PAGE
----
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Opera San Jose has capped a wholly winning season with an emotionally engaging, thrillingly sung, enticingly fresh rendition of Puccini’s immortal masterpiece La bohème.
On Saturday evening April 22, 2017, San Diego Opera presented Giuseppe Verdi’s La traviata at the Civic Theater. Director Marta Domingo updated the production from the constrictions of the nineteenth century to the freedom of the nineteen twenties. Violetta’s fellow courtesans and their dates wore fascinating outfits and, at one point, danced the Charleston to what looked like a jazz combo playing Verdi’s score.
Thomas Adès’s third opera, The Exterminating Angel, is a dizzying, sometimes frightening, palimpsest of texts (literary and cinematic) and music, in which ceaseless repetitions of the past - inexact, ever varying, but inescapably compulsive - stultify the present and deny progress into the future. Paradoxically, there is endless movement within a constricting stasis. The essential elements collide in a surreal Sartrean dystopia: beasts of the earth (live sheep and a simulacra of a bear) roam, a disembodied hand floats through the air, water spouts from the floor and a burning cello provides the flames upon which to roast the sacrificial lambs. No wonder that when the elderly Doctor tries to restore order through scientific rationalism he is told, “We don't want reason! We want to get out of here!”
Is A Dog’s Heart even an opera? It is sung by opera singers to live
music. Alexander Raskatov’s score, however, is secondary to the incredible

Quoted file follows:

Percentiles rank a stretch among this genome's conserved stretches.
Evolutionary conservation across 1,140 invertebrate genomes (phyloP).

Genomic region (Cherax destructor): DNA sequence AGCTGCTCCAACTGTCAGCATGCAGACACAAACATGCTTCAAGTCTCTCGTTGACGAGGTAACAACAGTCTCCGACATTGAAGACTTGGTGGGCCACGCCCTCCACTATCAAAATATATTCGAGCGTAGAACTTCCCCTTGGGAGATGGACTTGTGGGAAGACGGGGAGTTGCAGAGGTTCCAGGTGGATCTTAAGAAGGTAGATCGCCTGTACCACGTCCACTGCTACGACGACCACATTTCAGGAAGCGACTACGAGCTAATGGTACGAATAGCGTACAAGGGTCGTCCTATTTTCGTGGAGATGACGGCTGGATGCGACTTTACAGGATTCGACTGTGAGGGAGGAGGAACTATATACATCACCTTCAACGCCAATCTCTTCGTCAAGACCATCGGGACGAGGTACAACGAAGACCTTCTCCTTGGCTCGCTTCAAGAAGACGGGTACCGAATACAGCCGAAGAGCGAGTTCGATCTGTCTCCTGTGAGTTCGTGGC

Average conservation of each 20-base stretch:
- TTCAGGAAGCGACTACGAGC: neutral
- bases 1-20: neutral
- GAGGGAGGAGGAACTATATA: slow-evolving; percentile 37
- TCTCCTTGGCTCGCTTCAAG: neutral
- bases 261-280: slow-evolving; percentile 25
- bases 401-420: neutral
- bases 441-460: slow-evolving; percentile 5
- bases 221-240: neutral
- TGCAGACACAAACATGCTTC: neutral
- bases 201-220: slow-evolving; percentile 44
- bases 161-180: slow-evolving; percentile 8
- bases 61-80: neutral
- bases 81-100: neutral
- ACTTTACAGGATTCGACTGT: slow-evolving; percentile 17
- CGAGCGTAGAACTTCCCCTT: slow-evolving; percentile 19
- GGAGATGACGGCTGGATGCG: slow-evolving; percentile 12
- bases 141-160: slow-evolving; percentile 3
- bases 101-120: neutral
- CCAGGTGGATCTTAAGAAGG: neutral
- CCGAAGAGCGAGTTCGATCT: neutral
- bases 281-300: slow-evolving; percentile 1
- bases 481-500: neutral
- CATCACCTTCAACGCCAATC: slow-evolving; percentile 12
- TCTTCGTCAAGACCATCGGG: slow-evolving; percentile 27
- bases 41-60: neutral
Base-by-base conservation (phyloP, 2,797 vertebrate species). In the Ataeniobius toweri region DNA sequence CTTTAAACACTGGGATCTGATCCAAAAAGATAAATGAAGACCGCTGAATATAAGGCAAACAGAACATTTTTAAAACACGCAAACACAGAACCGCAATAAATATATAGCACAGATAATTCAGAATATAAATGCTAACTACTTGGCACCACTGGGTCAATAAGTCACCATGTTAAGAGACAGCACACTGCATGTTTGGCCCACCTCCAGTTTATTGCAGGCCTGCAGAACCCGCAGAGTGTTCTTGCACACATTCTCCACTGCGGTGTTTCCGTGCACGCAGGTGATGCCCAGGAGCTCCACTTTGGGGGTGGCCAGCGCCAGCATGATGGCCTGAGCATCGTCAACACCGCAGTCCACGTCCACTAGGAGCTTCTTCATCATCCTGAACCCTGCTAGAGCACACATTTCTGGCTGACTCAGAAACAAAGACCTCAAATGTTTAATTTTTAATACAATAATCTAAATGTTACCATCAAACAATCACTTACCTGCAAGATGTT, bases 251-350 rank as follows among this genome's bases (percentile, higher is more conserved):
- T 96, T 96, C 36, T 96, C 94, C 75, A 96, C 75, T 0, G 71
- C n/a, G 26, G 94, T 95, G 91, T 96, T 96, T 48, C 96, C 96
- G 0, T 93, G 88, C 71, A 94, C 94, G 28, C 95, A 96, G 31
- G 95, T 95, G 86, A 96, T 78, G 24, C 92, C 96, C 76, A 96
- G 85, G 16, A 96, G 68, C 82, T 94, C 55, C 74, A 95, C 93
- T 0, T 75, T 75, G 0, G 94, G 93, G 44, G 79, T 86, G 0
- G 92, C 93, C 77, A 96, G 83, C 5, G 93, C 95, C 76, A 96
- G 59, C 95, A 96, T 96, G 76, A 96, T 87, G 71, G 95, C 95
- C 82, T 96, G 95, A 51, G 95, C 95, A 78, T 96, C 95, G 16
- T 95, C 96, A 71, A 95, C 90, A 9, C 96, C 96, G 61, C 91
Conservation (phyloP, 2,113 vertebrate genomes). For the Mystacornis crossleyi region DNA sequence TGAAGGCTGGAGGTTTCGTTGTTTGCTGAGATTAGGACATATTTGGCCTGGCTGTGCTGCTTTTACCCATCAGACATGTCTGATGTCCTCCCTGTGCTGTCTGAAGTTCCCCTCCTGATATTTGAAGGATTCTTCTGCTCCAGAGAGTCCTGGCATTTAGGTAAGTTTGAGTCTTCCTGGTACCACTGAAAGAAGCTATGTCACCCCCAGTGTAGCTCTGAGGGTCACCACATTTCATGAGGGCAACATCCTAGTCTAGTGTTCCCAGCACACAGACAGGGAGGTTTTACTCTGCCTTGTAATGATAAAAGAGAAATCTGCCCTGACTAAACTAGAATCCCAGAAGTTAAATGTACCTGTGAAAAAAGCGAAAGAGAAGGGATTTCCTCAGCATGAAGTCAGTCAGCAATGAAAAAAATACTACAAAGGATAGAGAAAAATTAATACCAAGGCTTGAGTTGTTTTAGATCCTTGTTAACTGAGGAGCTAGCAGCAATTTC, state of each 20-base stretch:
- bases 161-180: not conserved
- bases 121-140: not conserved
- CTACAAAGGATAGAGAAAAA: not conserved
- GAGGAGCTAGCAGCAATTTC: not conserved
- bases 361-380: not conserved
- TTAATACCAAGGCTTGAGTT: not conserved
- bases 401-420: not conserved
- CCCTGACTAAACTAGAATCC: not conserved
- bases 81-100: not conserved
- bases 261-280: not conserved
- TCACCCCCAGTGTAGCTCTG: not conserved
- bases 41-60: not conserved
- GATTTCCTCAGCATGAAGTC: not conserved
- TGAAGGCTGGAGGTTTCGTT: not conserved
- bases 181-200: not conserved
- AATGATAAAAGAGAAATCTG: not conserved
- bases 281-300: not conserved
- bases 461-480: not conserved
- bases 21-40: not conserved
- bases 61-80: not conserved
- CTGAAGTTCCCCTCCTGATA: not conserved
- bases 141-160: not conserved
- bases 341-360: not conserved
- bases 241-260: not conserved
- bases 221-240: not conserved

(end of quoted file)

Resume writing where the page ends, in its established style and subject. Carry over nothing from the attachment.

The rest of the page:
stage visuals. Whatever it is, actor/director Simon McBurney’s first stab at
opera is fantastic theatre. Its revival at Dutch National Opera, where it
premiered in 2010, is hugely welcome.
In May 2016, Opera Rara gave Bellini aficionados a treat when they gave a concert performance of Vincenzo Bellini’s first opera, Adelson e Salvini, at the Barbican Hall. The preceding week had been spent in the BBC’s Maida Vale Studios, and this recording, released last month, is a very welcome addition to Opera Rara’s bel canto catalogue.
Jonas Kaufmann Mahler Das Lied von der Erde is utterly unique but also works surprisingly well as a musical experience. This won't appeal to superficial listeners, but will reward those who take Mahler seriously enough to value the challenge of new perspectives.
Following Garsington Opera for All’s successful second year of free public screenings on beaches, river banks and parks in isolated coastal and rural communities, Handel’s sparkling masterpiece Semele will be screened in four areas across the UK in 2017. Free events are programmed for Skegness (1 July), Ramsgate (22 July), Bridgwater (29 July) and Grimsby (11 October).
I kept hearing from knowledgeable opera fanatics that the Israeli Opera (IO) in Tel Aviv was a surprising sure bet. So I made my way to the Homeland to hear how supposedly great the quality of opera was. And man, I was in for treat.
At Phoenix’s Symphony Hall on Friday evening April 7, Arizona Opera offered its final presentation of the 2016-2017 season, Gioachino Rossini’s Cinderella (La Cenerentola). The stars of the show were Daniela Mack as Cinderella, called Angelina in the opera, and Alek Shrader as Don Ramiro. Actually, Mack and Shrader are married couple who met singing these same roles at San Francisco Opera.
On Saturday evening April 1, 2017, Placido Domingo and Los Angeles Opera celebrated their tenth year of training young opera artists in the Domingo-Colburn-Stein Program. From the singing I heard, they definitely have something of which to be proud.
The Festspielhaus in Baden-Baden pretty much programs only big stars. A prime example was the Fall Festival this season. Grigory Sokolov opened with a piano recital, which I did not attend. I came for Cecilia Bartoli in Bellini’s Norma and Christian Gerhaher with Schubert’s Die Winterreise, and Anne-Sophie Mutter breathtakingly delivering Mendelssohn’s Violin Concerto together with the London Philharmonic Orchestra. Robin Ticciati, the ballerino conductor, is not my favorite, but together they certainly impressed in Mendelssohn.